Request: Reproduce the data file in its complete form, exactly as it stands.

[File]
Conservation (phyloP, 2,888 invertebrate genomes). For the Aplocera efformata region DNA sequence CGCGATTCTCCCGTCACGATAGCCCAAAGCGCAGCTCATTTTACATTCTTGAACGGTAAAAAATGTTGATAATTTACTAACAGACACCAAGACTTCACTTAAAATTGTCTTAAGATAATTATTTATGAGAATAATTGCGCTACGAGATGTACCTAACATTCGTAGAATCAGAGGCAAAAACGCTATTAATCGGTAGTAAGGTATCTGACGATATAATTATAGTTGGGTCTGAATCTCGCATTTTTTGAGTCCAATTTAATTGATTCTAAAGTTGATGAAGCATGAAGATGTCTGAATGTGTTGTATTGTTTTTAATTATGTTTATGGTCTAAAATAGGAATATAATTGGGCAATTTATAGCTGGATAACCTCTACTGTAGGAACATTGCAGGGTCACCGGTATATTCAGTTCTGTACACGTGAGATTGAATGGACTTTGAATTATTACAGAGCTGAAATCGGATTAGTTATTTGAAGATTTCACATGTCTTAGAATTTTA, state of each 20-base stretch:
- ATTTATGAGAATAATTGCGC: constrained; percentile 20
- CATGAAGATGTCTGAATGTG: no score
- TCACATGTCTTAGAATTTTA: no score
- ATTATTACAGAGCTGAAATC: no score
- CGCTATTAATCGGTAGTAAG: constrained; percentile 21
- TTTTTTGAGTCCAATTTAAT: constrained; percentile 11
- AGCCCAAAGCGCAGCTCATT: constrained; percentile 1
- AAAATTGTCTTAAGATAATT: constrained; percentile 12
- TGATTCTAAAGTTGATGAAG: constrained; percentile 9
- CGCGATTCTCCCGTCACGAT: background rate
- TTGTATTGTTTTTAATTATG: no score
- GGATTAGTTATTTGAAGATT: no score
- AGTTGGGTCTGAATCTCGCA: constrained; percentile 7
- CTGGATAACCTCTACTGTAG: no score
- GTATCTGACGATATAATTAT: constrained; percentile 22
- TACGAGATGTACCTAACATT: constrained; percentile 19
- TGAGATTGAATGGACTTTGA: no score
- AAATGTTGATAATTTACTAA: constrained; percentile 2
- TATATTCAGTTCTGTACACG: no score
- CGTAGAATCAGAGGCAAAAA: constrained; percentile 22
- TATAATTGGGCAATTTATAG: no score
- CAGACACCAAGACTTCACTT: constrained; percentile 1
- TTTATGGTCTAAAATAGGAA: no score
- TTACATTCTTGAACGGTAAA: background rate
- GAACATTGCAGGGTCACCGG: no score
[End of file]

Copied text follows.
Conservation (phyloP, 2,888 invertebrate genomes). For the Aplocera efformata region DNA sequence CGCGATTCTCCCGTCACGATAGCCCAAAGCGCAGCTCATTTTACATTCTTGAACGGTAAAAAATGTTGATAATTTACTAACAGACACCAAGACTTCACTTAAAATTGTCTTAAGATAATTATTTATGAGAATAATTGCGCTACGAGATGTACCTAACATTCGTAGAATCAGAGGCAAAAACGCTATTAATCGGTAGTAAGGTATCTGACGATATAATTATAGTTGGGTCTGAATCTCGCATTTTTTGAGTCCAATTTAATTGATTCTAAAGTTGATGAAGCATGAAGATGTCTGAATGTGTTGTATTGTTTTTAATTATGTTTATGGTCTAAAATAGGAATATAATTGGGCAATTTATAGCTGGATAACCTCTACTGTAGGAACATTGCAGGGTCACCGGTATATTCAGTTCTGTACACGTGAGATTGAATGGACTTTGAATTATTACAGAGCTGAAATCGGATTAGTTATTTGAAGATTTCACATGTCTTAGAATTTTA, state of each 20-base stretch:
- ATTTATGAGAATAATTGCGC: constrained; percentile 20
- CATGAAGATGTCTGAATGTG: no score
- TCACATGTCTTAGAATTTTA: no score
- ATTATTACAGAGCTGAAATC: no score
- CGCTATTAATCGGTAGTAAG: constrained; percentile 21
- TTTTTTGAGTCCAATTTAAT: constrained; percentile 11
- AGCCCAAAGCGCAGCTCATT: constrained; percentile 1
- AAAATTGTCTTAAGATAATT: constrained; percentile 12
- TGATTCTAAAGTTGATGAAG: constrained; percentile 9
- CGCGATTCTCCCGTCACGAT: background rate
- TTGTATTGTTTTTAATTATG: no score
- GGATTAGTTATTTGAAGATT: no score
- AGTTGGGTCTGAATCTCGCA: constrained; percentile 7
- CTGGATAACCTCTACTGTAG: no score
- GTATCTGACGATATAATTAT: constrained; percentile 22
- TACGAGATGTACCTAACATT: constrained; percentile 19
- TGAGATTGAATGGACTTTGA: no score
- AAATGTTGATAATTTACTAA: constrained; percentile 2
- TATATTCAGTTCTGTACACG: no score
- CGTAGAATCAGAGGCAAAAA: constrained; percentile 22
- TATAATTGGGCAATTTATAG: no score
- CAGACACCAAGACTTCACTT: constrained; percentile 1
- TTTATGGTCTAAAATAGGAA: no score
- TTACATTCTTGAACGGTAAA: background rate
- GAACATTGCAGGGTCACCGG: no score